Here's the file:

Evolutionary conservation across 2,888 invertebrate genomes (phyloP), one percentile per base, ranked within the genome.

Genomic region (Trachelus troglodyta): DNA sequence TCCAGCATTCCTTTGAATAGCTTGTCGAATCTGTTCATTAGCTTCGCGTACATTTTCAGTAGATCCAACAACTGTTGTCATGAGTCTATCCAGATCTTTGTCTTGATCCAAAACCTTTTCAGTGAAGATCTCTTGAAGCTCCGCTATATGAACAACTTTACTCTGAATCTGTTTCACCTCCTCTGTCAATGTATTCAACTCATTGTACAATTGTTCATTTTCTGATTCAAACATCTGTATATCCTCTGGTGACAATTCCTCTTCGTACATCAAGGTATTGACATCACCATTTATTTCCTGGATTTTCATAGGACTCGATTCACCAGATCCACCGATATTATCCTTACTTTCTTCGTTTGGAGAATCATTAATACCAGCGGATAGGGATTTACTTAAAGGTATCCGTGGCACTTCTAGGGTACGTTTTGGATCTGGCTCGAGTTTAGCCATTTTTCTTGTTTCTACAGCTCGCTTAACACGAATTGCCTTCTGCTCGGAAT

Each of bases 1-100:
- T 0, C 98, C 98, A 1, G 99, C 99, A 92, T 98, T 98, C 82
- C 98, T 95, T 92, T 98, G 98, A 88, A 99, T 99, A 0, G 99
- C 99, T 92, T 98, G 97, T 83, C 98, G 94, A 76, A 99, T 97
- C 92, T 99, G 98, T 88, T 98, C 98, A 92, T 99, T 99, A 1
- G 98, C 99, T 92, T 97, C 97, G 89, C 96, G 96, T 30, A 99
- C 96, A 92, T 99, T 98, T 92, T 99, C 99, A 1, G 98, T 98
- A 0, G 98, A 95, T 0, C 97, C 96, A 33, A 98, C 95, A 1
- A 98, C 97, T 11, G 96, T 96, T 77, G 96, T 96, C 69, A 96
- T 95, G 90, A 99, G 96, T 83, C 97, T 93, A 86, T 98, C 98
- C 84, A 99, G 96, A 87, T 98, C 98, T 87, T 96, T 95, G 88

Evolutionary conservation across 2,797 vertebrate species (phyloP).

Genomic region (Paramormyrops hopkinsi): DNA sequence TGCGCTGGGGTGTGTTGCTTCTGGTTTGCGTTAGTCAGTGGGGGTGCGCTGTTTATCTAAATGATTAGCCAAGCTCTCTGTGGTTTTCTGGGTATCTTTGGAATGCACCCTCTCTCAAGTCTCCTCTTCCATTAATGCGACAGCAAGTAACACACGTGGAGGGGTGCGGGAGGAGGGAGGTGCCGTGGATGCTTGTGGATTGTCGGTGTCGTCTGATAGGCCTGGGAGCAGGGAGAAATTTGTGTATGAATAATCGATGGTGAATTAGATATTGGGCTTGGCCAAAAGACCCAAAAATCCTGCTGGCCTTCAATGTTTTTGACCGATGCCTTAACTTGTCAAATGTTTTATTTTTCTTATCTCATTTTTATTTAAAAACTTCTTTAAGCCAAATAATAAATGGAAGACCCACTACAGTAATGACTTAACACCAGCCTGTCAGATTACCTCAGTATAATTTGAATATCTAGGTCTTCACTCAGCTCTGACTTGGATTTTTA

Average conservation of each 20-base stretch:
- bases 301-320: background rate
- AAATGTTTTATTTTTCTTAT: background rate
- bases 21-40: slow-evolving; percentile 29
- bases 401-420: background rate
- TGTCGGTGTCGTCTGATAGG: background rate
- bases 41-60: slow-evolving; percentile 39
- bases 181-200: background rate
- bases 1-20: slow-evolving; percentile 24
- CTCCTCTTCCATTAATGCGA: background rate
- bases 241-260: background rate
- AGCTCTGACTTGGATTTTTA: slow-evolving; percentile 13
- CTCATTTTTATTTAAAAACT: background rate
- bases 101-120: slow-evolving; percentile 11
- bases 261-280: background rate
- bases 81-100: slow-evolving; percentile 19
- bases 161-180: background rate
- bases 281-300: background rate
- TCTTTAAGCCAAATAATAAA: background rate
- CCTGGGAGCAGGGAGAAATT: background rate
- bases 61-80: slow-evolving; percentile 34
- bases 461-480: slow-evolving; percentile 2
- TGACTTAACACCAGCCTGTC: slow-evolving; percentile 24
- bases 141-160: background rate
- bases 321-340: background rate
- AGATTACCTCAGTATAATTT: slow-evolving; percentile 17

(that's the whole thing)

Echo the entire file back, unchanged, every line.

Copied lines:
Evolutionary conservation across 2,888 invertebrate genomes (phyloP), one percentile per base, ranked within the genome.

Genomic region (Trachelus troglodyta): DNA sequence TCCAGCATTCCTTTGAATAGCTTGTCGAATCTGTTCATTAGCTTCGCGTACATTTTCAGTAGATCCAACAACTGTTGTCATGAGTCTATCCAGATCTTTGTCTTGATCCAAAACCTTTTCAGTGAAGATCTCTTGAAGCTCCGCTATATGAACAACTTTACTCTGAATCTGTTTCACCTCCTCTGTCAATGTATTCAACTCATTGTACAATTGTTCATTTTCTGATTCAAACATCTGTATATCCTCTGGTGACAATTCCTCTTCGTACATCAAGGTATTGACATCACCATTTATTTCCTGGATTTTCATAGGACTCGATTCACCAGATCCACCGATATTATCCTTACTTTCTTCGTTTGGAGAATCATTAATACCAGCGGATAGGGATTTACTTAAAGGTATCCGTGGCACTTCTAGGGTACGTTTTGGATCTGGCTCGAGTTTAGCCATTTTTCTTGTTTCTACAGCTCGCTTAACACGAATTGCCTTCTGCTCGGAAT

Each of bases 1-100:
- T 0, C 98, C 98, A 1, G 99, C 99, A 92, T 98, T 98, C 82
- C 98, T 95, T 92, T 98, G 98, A 88, A 99, T 99, A 0, G 99
- C 99, T 92, T 98, G 97, T 83, C 98, G 94, A 76, A 99, T 97
- C 92, T 99, G 98, T 88, T 98, C 98, A 92, T 99, T 99, A 1
- G 98, C 99, T 92, T 97, C 97, G 89, C 96, G 96, T 30, A 99
- C 96, A 92, T 99, T 98, T 92, T 99, C 99, A 1, G 98, T 98
- A 0, G 98, A 95, T 0, C 97, C 96, A 33, A 98, C 95, A 1
- A 98, C 97, T 11, G 96, T 96, T 77, G 96, T 96, C 69, A 96
- T 95, G 90, A 99, G 96, T 83, C 97, T 93, A 86, T 98, C 98
- C 84, A 99, G 96, A 87, T 98, C 98, T 87, T 96, T 95, G 88

Evolutionary conservation across 2,797 vertebrate species (phyloP).

Genomic region (Paramormyrops hopkinsi): DNA sequence TGCGCTGGGGTGTGTTGCTTCTGGTTTGCGTTAGTCAGTGGGGGTGCGCTGTTTATCTAAATGATTAGCCAAGCTCTCTGTGGTTTTCTGGGTATCTTTGGAATGCACCCTCTCTCAAGTCTCCTCTTCCATTAATGCGACAGCAAGTAACACACGTGGAGGGGTGCGGGAGGAGGGAGGTGCCGTGGATGCTTGTGGATTGTCGGTGTCGTCTGATAGGCCTGGGAGCAGGGAGAAATTTGTGTATGAATAATCGATGGTGAATTAGATATTGGGCTTGGCCAAAAGACCCAAAAATCCTGCTGGCCTTCAATGTTTTTGACCGATGCCTTAACTTGTCAAATGTTTTATTTTTCTTATCTCATTTTTATTTAAAAACTTCTTTAAGCCAAATAATAAATGGAAGACCCACTACAGTAATGACTTAACACCAGCCTGTCAGATTACCTCAGTATAATTTGAATATCTAGGTCTTCACTCAGCTCTGACTTGGATTTTTA

Average conservation of each 20-base stretch:
- bases 301-320: background rate
- AAATGTTTTATTTTTCTTAT: background rate
- bases 21-40: slow-evolving; percentile 29
- bases 401-420: background rate
- TGTCGGTGTCGTCTGATAGG: background rate
- bases 41-60: slow-evolving; percentile 39
- bases 181-200: background rate
- bases 1-20: slow-evolving; percentile 24
- CTCCTCTTCCATTAATGCGA: background rate
- bases 241-260: background rate
- AGCTCTGACTTGGATTTTTA: slow-evolving; percentile 13
- CTCATTTTTATTTAAAAACT: background rate
- bases 101-120: slow-evolving; percentile 11
- bases 261-280: background rate
- bases 81-100: slow-evolving; percentile 19
- bases 161-180: background rate
- bases 281-300: background rate
- TCTTTAAGCCAAATAATAAA: background rate
- CCTGGGAGCAGGGAGAAATT: background rate
- bases 61-80: slow-evolving; percentile 34
- bases 461-480: slow-evolving; percentile 2
- TGACTTAACACCAGCCTGTC: slow-evolving; percentile 24
- bases 141-160: background rate
- bases 321-340: background rate
- AGATTACCTCAGTATAATTT: slow-evolving; percentile 17